5073-01 10" Sterling Silver plate by Kenneth Begay, signed and dated
Addition photos and price on request.
An important, early example of Kenneth Begay's work made in the year (1949) of controversy over his "radical" expressions in silver.
"I see the designs on potsherds and on Navajo rugs. I dream about designs at night and then write them down and use them."
—Kenneth Begay, Navajo artist
Kenneth Begay (1913–1977) was called the "father of modern Navajo jewelry" for his clean, bold, modern designs. But he also exemplifies the long history and continuity of Navajo jewelry-making: Begay studied under Fred Peshlakai, who had been taught by his father, Slender Maker of Silver, who was trained by Atsidi Chon, one of the earliest Navajo silversmiths. Begay in turn taught many others including his son, Harvey, now a renowned jeweler.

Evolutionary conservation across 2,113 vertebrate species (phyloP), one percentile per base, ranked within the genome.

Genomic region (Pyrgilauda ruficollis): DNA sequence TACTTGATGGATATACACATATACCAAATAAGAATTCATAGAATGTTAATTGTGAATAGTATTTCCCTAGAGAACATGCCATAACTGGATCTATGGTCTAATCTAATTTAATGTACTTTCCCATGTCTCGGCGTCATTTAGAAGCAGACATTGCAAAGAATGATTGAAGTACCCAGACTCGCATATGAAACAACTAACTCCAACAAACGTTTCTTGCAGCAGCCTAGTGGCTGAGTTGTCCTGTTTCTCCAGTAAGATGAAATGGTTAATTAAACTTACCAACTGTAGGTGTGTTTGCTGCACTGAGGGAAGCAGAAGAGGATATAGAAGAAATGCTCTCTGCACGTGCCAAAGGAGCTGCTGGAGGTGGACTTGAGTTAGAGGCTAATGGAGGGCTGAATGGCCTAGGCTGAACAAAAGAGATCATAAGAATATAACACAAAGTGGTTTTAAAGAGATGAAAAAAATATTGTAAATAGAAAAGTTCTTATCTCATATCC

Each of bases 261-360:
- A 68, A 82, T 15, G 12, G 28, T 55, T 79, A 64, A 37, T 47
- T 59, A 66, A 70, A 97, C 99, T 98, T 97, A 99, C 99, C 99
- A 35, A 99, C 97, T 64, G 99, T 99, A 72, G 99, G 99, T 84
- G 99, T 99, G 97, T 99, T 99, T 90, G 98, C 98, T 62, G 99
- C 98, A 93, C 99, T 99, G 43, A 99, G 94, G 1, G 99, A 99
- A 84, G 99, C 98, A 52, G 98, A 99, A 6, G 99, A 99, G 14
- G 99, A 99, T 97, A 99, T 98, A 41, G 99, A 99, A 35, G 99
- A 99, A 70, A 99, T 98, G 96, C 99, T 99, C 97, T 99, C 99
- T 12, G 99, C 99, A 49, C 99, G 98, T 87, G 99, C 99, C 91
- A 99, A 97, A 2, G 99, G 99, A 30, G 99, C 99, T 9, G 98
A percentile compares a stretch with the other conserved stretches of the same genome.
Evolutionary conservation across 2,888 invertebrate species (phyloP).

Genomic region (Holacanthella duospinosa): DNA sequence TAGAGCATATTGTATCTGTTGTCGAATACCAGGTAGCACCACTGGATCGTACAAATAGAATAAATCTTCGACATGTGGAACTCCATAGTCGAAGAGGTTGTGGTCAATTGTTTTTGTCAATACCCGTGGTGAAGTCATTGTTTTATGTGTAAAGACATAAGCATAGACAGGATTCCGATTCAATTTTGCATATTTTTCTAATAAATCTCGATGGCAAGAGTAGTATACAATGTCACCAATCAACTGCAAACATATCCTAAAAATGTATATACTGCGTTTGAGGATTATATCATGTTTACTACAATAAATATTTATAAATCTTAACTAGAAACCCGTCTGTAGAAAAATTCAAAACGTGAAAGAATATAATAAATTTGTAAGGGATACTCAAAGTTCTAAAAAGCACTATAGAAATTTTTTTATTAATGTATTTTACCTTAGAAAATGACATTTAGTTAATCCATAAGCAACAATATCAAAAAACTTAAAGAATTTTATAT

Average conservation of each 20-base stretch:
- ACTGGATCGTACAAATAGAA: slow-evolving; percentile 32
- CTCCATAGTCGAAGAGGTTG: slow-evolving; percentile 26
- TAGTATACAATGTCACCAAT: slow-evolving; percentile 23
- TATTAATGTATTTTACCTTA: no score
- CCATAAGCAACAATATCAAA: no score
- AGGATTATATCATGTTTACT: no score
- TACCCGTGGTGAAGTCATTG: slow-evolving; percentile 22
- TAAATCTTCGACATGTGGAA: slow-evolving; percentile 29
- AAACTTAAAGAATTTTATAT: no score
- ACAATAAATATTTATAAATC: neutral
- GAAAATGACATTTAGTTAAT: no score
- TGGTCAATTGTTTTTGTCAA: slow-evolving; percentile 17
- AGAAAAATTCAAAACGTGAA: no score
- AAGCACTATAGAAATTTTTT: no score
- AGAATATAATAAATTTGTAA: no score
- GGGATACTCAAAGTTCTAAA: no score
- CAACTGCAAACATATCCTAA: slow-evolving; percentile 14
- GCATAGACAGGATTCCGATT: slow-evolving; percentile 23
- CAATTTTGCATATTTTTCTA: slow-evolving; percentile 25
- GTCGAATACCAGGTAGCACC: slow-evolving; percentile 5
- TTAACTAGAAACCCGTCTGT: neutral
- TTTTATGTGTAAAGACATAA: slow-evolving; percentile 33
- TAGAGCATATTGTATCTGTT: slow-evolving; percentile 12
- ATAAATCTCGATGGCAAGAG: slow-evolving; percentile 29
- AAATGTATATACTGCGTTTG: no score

Although deeply rooted in traditional jewelry-making techniques, Begay's work was so innovative that it was rejected from a 1949 exhibition of Native art as too radical. Although he used and taught the old techniques, Begay explained near the end of his life, "I like to create something new and still use the old Navajo design style."
Harmony and Balance
Kenneth Begay created clean, elegant designs based on streamlined shapes that were repeated to form balanced and harmonious patterns, a style that has been compared to Navajo weaving.